DWPT Trials This Year Are Said to Be the First of Their Kind
The UK’s Highways England organization is evaluating equipment suppliers for the first-ever tests of DWPT – dynamic wireless power transfer – for electric vehicles. The technology may someday allow both consumer and commercial EVs to charge wirelessly as they are driven, allowing them to travel long distances without needing to stop.
The current procurement follows the recent completion of a 252-page feasibility study.
“We are investigating how we can grow the electric vehicle charging infrastructure,” Highways England chief highways engineer Mike Wilson says in an introduction to the TRL/Halcrow (Transportation Research Laboratories) report.
‘A More Sustainable Road Network’
“We’re committed to supporting the growth of ultra-low emissions vehicles on our England’s motorways and major A roads,” Wilson says in an announcement this week about the impending trials. “The off-road trials of wireless power technology will help to create a more sustainable road network for England and open up new opportunities for businesses that transport goods across the country.”
The trials are expected to begin later this year. They will involve fitting vehicles with wireless technology and testing the equipment, installed underneath the road, to replicate motorway conditions.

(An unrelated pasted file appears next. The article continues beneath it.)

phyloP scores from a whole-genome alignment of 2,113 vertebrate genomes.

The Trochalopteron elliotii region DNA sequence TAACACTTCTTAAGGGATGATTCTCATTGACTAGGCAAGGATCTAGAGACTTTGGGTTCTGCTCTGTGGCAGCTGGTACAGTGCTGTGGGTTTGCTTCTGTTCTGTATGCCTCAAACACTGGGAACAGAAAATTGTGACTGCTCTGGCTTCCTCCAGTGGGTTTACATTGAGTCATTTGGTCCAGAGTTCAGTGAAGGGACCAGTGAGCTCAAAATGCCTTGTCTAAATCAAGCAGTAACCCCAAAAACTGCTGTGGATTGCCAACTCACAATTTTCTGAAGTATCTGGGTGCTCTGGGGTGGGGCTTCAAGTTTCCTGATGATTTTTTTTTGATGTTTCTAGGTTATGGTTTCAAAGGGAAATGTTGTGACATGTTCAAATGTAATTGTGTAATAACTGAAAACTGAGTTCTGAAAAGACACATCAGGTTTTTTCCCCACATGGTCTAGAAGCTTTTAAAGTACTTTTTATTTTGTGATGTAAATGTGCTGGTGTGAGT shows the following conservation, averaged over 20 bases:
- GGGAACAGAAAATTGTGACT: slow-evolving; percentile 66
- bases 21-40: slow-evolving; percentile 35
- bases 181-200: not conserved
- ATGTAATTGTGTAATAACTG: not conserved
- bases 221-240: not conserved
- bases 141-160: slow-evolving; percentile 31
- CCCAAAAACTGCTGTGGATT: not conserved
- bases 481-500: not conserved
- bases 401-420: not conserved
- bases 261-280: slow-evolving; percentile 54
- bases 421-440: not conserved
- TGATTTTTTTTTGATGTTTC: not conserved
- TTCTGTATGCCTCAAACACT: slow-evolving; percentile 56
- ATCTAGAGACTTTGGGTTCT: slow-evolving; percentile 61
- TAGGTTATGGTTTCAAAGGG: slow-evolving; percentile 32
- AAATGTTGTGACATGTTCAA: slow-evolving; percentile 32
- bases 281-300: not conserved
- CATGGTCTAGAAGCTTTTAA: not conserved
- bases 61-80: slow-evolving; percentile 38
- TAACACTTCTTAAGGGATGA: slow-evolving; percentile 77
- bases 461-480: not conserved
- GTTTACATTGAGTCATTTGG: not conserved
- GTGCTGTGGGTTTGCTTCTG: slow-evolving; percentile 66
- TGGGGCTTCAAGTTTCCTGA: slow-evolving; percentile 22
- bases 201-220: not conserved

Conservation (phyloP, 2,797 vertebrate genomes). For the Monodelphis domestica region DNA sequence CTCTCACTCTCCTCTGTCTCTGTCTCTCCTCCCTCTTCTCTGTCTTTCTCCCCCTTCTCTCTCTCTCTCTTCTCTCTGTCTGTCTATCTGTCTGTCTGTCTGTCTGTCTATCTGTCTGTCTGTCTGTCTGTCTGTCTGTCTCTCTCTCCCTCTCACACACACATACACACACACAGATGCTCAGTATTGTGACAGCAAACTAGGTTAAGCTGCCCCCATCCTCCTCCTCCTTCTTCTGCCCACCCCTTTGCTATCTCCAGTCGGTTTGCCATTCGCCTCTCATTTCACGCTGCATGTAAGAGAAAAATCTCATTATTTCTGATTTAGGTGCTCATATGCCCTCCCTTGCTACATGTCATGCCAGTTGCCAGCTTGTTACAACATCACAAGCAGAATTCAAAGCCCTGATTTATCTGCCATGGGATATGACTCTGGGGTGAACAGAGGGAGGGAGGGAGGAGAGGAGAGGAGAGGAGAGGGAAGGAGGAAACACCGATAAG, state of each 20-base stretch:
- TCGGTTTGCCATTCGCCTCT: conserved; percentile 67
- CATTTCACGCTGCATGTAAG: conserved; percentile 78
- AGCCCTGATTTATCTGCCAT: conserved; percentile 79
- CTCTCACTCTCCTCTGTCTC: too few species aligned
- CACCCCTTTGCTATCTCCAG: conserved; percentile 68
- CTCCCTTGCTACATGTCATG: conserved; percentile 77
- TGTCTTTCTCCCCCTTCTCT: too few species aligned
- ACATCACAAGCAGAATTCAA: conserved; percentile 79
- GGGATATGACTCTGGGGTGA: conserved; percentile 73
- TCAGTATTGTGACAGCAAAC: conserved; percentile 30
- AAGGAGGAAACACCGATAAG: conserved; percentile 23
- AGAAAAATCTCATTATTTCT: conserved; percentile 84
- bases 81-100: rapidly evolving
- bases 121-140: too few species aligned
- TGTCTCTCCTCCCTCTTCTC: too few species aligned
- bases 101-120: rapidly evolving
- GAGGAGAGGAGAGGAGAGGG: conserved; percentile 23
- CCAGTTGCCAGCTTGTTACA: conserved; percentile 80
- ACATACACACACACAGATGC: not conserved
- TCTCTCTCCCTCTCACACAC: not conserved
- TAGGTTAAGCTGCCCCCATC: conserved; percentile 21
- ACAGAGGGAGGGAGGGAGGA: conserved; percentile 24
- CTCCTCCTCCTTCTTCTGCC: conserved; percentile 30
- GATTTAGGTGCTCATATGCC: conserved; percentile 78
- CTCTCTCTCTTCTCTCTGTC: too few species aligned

More to Come
The current initiative, Highways England says, represents the first stage in a much larger program of work. UK Transport Minister Andrew Jones said in the announcement that it’s part of a five-year £500 million ($783 million U.S. at current rates) effort to keep Britain at the forefront of low emission vehicles technology.
TRL/Halcrow researchers investigated 17 providers of wireless power transfer technology, “eight of which has a dynamic capability.”
They evaluated EVs including the Nissan Leaf, BMW i3, Tesla Model S, Renault Zoe and Mitsubishi i-MiEV for their DWPT suitability.
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Source: Highways England with Fleets & Fuels follow-up